“I wish we could sometimes love the characters in real life as we love the characters in romances. There are a great many human souls whom we should accept more kindly, and even appreciate more clearly, if we simply thought of them as people in a story.”
― G.K. Chesterton, What I Saw in America
When I first read this quote, I felt it resonate with my romantic inclinations. If I hear a touching song or see a timely sunset, the moment, regardless of how plain or typical, is liable to be transformed for me. I love this part of being an adult... I don't have to worry any more if my peers think I'm odd for being moved to tears by the site of a father pushing his little one on a swing or the sound of the wind rustling through the brittle Fall leaves. And if my husband chuckles at my expense, I am not offended... only grateful for the deep friendship that allows it.
In spite of my aspirations to scrapbook every waking moment of the lives of my family, I am not so successful at it. But I have it in my mind and heart. There is at least one moment in each day when I sit and enjoy the sites and sounds and smells. I mentally see the memories edited into a movie or novel with appropriate music added. The woman next to me who smells like roses has a perfect place in the narrative. The man shouting obnoxiously in my ear at a youth sporting event makes me laugh. Well, he doesn't always make me laugh but I am learning to laugh more frequently at him... with a humor that inspires fondness rather than bitterness.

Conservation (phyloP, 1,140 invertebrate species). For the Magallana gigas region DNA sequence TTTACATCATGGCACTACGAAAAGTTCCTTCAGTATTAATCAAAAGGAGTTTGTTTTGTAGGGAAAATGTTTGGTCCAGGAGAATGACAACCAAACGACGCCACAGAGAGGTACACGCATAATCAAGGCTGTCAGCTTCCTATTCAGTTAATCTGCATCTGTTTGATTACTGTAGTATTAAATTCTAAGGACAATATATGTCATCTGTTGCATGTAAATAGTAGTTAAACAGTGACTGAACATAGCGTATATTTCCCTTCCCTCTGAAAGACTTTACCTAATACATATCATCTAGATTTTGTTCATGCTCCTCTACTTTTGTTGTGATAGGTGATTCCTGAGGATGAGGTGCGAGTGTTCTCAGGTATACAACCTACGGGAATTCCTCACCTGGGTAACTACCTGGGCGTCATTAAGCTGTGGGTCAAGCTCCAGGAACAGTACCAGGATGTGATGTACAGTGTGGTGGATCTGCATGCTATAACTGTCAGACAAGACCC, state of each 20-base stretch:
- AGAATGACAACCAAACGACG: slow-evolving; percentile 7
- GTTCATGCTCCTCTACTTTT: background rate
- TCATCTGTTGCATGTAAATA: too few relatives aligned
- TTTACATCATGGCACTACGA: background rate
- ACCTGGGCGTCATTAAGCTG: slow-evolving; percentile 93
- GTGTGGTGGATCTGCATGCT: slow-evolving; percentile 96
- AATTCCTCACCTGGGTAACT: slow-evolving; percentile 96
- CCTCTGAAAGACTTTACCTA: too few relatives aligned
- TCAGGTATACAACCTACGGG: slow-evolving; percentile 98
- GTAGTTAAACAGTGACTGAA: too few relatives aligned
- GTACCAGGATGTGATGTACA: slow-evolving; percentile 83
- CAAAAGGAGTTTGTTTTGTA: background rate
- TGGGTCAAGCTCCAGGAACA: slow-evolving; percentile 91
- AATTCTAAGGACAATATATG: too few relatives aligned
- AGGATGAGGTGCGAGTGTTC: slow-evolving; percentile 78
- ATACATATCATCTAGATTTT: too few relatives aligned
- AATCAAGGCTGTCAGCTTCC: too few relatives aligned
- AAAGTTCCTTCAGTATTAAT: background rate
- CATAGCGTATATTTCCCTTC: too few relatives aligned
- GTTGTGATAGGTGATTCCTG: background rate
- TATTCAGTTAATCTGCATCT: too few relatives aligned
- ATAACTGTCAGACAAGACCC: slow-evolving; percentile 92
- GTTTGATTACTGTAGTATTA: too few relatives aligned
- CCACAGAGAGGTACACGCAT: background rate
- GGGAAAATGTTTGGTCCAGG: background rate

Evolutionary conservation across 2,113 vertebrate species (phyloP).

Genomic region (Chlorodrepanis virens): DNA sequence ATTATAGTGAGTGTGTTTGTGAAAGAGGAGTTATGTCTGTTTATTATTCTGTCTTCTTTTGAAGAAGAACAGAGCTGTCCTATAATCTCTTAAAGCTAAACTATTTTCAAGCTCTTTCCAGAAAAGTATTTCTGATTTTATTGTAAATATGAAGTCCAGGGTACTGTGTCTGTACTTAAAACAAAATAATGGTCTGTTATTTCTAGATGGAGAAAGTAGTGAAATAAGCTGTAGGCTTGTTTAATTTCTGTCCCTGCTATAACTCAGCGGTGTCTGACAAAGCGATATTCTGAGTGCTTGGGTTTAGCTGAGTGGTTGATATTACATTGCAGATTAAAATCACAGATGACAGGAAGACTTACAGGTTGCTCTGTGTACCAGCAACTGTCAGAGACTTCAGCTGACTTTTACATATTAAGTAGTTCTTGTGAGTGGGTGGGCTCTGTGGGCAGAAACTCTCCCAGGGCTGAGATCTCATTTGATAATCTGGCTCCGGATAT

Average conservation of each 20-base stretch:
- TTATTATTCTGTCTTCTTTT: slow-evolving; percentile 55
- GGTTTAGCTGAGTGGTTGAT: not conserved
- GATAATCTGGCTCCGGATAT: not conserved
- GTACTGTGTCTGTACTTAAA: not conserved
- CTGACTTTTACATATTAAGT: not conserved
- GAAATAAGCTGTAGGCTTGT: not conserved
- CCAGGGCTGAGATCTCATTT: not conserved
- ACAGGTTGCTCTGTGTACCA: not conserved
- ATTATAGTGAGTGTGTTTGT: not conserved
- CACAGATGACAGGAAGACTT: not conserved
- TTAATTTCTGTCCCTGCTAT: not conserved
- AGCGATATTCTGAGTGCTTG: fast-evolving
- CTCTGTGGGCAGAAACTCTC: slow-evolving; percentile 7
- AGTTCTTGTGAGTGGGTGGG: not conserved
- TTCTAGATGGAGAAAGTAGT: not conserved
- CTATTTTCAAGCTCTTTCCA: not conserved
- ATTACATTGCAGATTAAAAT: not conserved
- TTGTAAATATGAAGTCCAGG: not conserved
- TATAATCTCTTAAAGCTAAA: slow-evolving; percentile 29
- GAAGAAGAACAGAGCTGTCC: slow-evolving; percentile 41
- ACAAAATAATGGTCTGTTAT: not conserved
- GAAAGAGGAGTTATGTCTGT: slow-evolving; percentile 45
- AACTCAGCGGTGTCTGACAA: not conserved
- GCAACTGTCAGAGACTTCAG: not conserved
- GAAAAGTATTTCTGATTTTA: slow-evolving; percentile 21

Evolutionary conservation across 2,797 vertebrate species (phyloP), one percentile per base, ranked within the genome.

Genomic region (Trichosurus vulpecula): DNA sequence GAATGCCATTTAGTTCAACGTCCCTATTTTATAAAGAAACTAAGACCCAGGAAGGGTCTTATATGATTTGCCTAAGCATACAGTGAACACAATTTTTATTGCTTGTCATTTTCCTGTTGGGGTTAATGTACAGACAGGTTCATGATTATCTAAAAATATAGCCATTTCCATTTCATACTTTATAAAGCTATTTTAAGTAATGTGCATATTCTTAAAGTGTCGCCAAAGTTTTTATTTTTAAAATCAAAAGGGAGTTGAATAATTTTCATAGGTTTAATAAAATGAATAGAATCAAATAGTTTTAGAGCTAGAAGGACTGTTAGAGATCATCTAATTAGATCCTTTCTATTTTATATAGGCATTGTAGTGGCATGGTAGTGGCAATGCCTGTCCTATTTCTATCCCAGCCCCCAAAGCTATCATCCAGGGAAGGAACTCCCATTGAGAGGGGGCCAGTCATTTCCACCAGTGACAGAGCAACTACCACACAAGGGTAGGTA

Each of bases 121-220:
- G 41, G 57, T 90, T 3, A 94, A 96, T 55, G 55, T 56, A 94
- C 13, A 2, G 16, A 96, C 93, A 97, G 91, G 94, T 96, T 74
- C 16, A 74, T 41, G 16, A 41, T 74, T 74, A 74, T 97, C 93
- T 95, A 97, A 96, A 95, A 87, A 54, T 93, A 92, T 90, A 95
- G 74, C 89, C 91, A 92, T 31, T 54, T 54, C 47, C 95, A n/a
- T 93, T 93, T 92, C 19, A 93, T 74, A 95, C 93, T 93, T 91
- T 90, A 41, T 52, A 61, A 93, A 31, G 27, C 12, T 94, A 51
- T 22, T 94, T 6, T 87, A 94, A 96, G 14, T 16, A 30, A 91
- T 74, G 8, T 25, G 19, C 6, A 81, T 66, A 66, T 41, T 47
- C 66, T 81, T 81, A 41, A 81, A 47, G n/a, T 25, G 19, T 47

I have wrestled with the oddness of this practice of mine for a while. I wondered if I was trying to make life into something more than it was. And then I realized that God's vision is the most colorful, beautiful vision possible and I am only seeing a little more clearly when I take those moments. The teenager in me who fought hard to retain a tight grip on dull gray everything is gone. And God's creative majesty has opened up just a little more before me.
I love blogs and scrapbooks, video logs, memory books. It is a great blessing to take a moment in time and save it for future reflection. Those are moments when God's goodness is revealed just a little bit more each time we laugh and cry over them. Contrary to the thought that it leads us to become focused on the past or "glory days", I think of it more as recognizing what blessings we missed the first time through.
Although I struggled with the strangeness of my "sappy" tendency to make a moment into a living scrapbook memory, I have finally accepted it. Because, if I never do take that picture or video, at least I have lived it. And hopefully, have recognized in the moment or individual some of the wonder and grandeur of the beauty of God. It also doesn't hurt my efforts to love those around me; not to gloss over difficulties, but to allow their God-given goodness to be revealed in a stronger light, leaving the negatives in the shadows. In my better moments, the grumpy clerk strikes me as someone who desperately needs a word of hope and kindness. I grumble less and laugh more. I won't talk about my lesser moments, of which there are multitudes... you can just use your imagination there.
I am a wannabe Catholic Pollyanna. I want to see rainbows through the lamp prisms. I want to wear Christ-colored glasses in a suffering word... allowing me to see God's plan through my overshadowing faults and the grey of the world. Different than fantasizing about an altered life... it is rather a clarifying of reality. My Catholic romance.